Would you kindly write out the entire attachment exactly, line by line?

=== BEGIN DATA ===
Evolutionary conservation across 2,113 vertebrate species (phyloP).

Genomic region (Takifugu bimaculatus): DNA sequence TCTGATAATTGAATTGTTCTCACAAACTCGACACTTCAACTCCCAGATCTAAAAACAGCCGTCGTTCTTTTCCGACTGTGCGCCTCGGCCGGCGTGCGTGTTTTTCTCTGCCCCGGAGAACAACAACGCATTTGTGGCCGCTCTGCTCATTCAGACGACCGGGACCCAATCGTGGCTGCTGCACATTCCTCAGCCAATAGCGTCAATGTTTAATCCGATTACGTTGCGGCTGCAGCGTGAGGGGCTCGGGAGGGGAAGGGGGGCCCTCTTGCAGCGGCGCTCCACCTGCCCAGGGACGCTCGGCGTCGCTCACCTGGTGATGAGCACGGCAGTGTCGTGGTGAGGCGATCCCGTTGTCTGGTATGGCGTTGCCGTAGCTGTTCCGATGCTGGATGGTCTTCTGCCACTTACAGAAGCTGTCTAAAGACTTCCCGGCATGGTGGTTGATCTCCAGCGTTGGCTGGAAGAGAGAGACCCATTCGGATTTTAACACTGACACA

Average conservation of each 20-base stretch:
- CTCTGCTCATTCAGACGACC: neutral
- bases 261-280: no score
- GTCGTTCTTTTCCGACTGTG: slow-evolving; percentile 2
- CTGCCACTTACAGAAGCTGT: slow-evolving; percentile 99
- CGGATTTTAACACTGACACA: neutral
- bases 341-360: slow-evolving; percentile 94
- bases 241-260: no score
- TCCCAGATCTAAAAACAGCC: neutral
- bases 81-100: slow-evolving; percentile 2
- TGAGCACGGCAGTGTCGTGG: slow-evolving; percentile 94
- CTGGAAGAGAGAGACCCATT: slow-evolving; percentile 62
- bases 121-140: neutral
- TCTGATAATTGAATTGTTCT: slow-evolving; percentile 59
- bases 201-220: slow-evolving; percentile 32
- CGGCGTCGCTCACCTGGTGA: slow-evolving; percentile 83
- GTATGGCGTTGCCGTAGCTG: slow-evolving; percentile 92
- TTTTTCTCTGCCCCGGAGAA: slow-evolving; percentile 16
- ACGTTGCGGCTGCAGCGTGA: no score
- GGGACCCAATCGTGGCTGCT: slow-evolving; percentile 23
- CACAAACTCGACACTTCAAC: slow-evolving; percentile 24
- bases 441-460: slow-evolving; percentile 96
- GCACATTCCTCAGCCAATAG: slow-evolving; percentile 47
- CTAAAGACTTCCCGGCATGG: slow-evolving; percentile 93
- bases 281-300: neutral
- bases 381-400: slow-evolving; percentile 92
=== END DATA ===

Evolutionary conservation across 2,113 vertebrate species (phyloP).

Genomic region (Takifugu bimaculatus): DNA sequence TCTGATAATTGAATTGTTCTCACAAACTCGACACTTCAACTCCCAGATCTAAAAACAGCCGTCGTTCTTTTCCGACTGTGCGCCTCGGCCGGCGTGCGTGTTTTTCTCTGCCCCGGAGAACAACAACGCATTTGTGGCCGCTCTGCTCATTCAGACGACCGGGACCCAATCGTGGCTGCTGCACATTCCTCAGCCAATAGCGTCAATGTTTAATCCGATTACGTTGCGGCTGCAGCGTGAGGGGCTCGGGAGGGGAAGGGGGGCCCTCTTGCAGCGGCGCTCCACCTGCCCAGGGACGCTCGGCGTCGCTCACCTGGTGATGAGCACGGCAGTGTCGTGGTGAGGCGATCCCGTTGTCTGGTATGGCGTTGCCGTAGCTGTTCCGATGCTGGATGGTCTTCTGCCACTTACAGAAGCTGTCTAAAGACTTCCCGGCATGGTGGTTGATCTCCAGCGTTGGCTGGAAGAGAGAGACCCATTCGGATTTTAACACTGACACA

Average conservation of each 20-base stretch:
- CTCTGCTCATTCAGACGACC: neutral
- bases 261-280: no score
- GTCGTTCTTTTCCGACTGTG: slow-evolving; percentile 2
- CTGCCACTTACAGAAGCTGT: slow-evolving; percentile 99
- CGGATTTTAACACTGACACA: neutral
- bases 341-360: slow-evolving; percentile 94
- bases 241-260: no score
- TCCCAGATCTAAAAACAGCC: neutral
- bases 81-100: slow-evolving; percentile 2
- TGAGCACGGCAGTGTCGTGG: slow-evolving; percentile 94
- CTGGAAGAGAGAGACCCATT: slow-evolving; percentile 62
- bases 121-140: neutral
- TCTGATAATTGAATTGTTCT: slow-evolving; percentile 59
- bases 201-220: slow-evolving; percentile 32
- CGGCGTCGCTCACCTGGTGA: slow-evolving; percentile 83
- GTATGGCGTTGCCGTAGCTG: slow-evolving; percentile 92
- TTTTTCTCTGCCCCGGAGAA: slow-evolving; percentile 16
- ACGTTGCGGCTGCAGCGTGA: no score
- GGGACCCAATCGTGGCTGCT: slow-evolving; percentile 23
- CACAAACTCGACACTTCAAC: slow-evolving; percentile 24
- bases 441-460: slow-evolving; percentile 96
- GCACATTCCTCAGCCAATAG: slow-evolving; percentile 47
- CTAAAGACTTCCCGGCATGG: slow-evolving; percentile 93
- bases 281-300: neutral
- bases 381-400: slow-evolving; percentile 92